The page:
What's happening at the
Thursday 24 Aug 2017 | 09:30 | SYDNEY
Thursday 24 Aug 2017 | 09:30 | SYDNEY

Reader riposte: More on the limits of Chinese naval power


13 January 2014 11:33

Alexander Luck writes:

Richard Broinowski may want to check a few of his facts. The J-15 inflight refueling system is meant to provide more fuel to other aircraft, not to the plane carrying it, unlike an ordinary drop-tank. It will therefore enable these aircraft to take off with heavier ordnance or extend their combat air patrols (the original motivation behind the fielding of the Russian pendant), thus alleviating to some extent default weaknesses of their current carrier design.

Furthermore, there are no American carriers at Sasebo. The sole carrier permanently forward-deployed to Japan is the George Washington (CVN-73), stationed at Yokosuka, which may well be a factor in any short notice-confrontation around these waters. The much-touted pivot to the Pacific theatre will not result in any relevant change in this regard, as the US Navy fleet, including the number of carriers, is shrinking overall, while existing hulls are being worked hard to maintain a global presence.

Sam Roggeveen's original post does not mention that on the same image (see above) there are at least four types of indigenously developed and produced Chinese warships visible, including missile destroyers, frigates and an LPD. The reliance on foreign technology with the Chinese military is overall diminishing quite notably, regardless of their continuing challenges and dependency with sub-systems, which by now mostly concern aviation- and marine engines.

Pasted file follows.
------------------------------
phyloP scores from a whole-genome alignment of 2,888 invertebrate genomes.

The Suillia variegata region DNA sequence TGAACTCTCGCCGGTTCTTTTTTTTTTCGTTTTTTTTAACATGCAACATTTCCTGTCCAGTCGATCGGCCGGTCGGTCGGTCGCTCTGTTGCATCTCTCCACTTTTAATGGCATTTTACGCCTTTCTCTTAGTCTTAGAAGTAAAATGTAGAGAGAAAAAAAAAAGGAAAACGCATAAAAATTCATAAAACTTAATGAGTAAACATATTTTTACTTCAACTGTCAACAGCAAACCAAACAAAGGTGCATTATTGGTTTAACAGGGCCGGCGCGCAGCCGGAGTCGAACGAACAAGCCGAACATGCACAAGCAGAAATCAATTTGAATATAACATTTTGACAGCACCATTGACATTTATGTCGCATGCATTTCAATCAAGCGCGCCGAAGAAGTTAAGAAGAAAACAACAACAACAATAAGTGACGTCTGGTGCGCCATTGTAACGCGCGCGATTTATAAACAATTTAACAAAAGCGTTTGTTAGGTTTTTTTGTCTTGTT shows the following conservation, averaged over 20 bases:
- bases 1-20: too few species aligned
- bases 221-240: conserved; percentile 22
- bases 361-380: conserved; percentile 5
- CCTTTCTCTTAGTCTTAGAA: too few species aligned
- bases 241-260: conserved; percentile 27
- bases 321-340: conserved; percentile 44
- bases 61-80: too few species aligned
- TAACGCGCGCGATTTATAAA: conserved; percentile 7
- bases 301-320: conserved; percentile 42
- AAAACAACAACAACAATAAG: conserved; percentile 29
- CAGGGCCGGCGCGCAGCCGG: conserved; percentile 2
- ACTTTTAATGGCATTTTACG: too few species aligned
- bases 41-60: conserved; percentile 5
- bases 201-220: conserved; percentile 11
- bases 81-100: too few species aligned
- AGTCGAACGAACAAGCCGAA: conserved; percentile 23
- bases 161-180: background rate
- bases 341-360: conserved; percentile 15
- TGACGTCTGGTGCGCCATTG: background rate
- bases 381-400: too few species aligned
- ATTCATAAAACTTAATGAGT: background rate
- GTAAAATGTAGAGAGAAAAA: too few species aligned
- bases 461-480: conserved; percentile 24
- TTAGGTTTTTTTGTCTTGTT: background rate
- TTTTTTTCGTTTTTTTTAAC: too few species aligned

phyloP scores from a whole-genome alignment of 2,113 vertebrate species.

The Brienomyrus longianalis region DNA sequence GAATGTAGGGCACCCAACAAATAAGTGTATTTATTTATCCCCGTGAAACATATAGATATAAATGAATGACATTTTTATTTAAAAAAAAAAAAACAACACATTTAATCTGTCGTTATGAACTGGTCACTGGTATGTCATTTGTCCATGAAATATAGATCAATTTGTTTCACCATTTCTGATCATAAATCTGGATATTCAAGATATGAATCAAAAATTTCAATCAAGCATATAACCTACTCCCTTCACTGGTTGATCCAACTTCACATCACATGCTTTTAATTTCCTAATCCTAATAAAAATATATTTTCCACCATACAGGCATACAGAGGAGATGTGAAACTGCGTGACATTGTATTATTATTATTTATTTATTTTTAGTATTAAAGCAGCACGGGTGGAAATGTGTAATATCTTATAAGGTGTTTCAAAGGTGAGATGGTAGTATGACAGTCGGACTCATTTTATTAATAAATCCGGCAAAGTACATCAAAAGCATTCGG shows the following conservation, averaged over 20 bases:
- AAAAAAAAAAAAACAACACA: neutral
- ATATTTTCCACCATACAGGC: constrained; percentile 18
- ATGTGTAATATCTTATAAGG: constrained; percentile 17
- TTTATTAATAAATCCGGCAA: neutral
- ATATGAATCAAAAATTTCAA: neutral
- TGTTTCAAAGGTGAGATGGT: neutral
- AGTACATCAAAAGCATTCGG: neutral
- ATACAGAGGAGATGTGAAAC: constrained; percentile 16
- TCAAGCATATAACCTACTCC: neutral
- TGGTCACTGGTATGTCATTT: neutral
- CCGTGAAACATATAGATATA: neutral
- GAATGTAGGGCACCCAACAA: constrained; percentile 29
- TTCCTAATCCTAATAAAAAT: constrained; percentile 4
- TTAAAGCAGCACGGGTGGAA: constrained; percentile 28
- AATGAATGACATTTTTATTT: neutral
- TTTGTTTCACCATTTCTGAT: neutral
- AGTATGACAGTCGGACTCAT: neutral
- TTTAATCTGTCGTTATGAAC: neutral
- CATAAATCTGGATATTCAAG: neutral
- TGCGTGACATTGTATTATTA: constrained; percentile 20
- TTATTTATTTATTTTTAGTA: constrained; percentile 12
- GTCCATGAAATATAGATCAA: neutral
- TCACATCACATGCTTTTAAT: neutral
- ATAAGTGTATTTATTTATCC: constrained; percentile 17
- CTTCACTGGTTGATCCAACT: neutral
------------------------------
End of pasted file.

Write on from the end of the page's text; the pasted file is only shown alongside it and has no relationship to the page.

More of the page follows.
Over the past decade Chinese naval shipyards managed to put to water over a dozen increasingly sophisticated DDG, twenty FFG, three LPD and nearly a hundred missile boats. Within the last two years alone they also produced more than a dozen missile corvettes. Their J-10 fighter jet has seen a production run of several hundred units. Other notable examples exist, eg submarines or attack helicopters.

Interestingly, it took China roughly ten years to refurbish and significantly rebuild their former Russian carrier and put her to sea, all the while starting from scratch in terms of knowledge and production facilities, whereas Russia itself struggled to achieve a similar feat with their own ex-Baku (aka Vikramaditya) for India.

The point of all this is simply that China has so far demonstrated a capability of domestic industrial expertise which is ticking a great many boxes in individual military capabilities within a rather short timeframe and culminating in very sizable production runs. Just the notion of that PR-image would have been ludicrous only ten years ago. A comparison with India, another purported superpower of the future, and its industrial efforts in these areas is particularly telling.

You may also be interested in...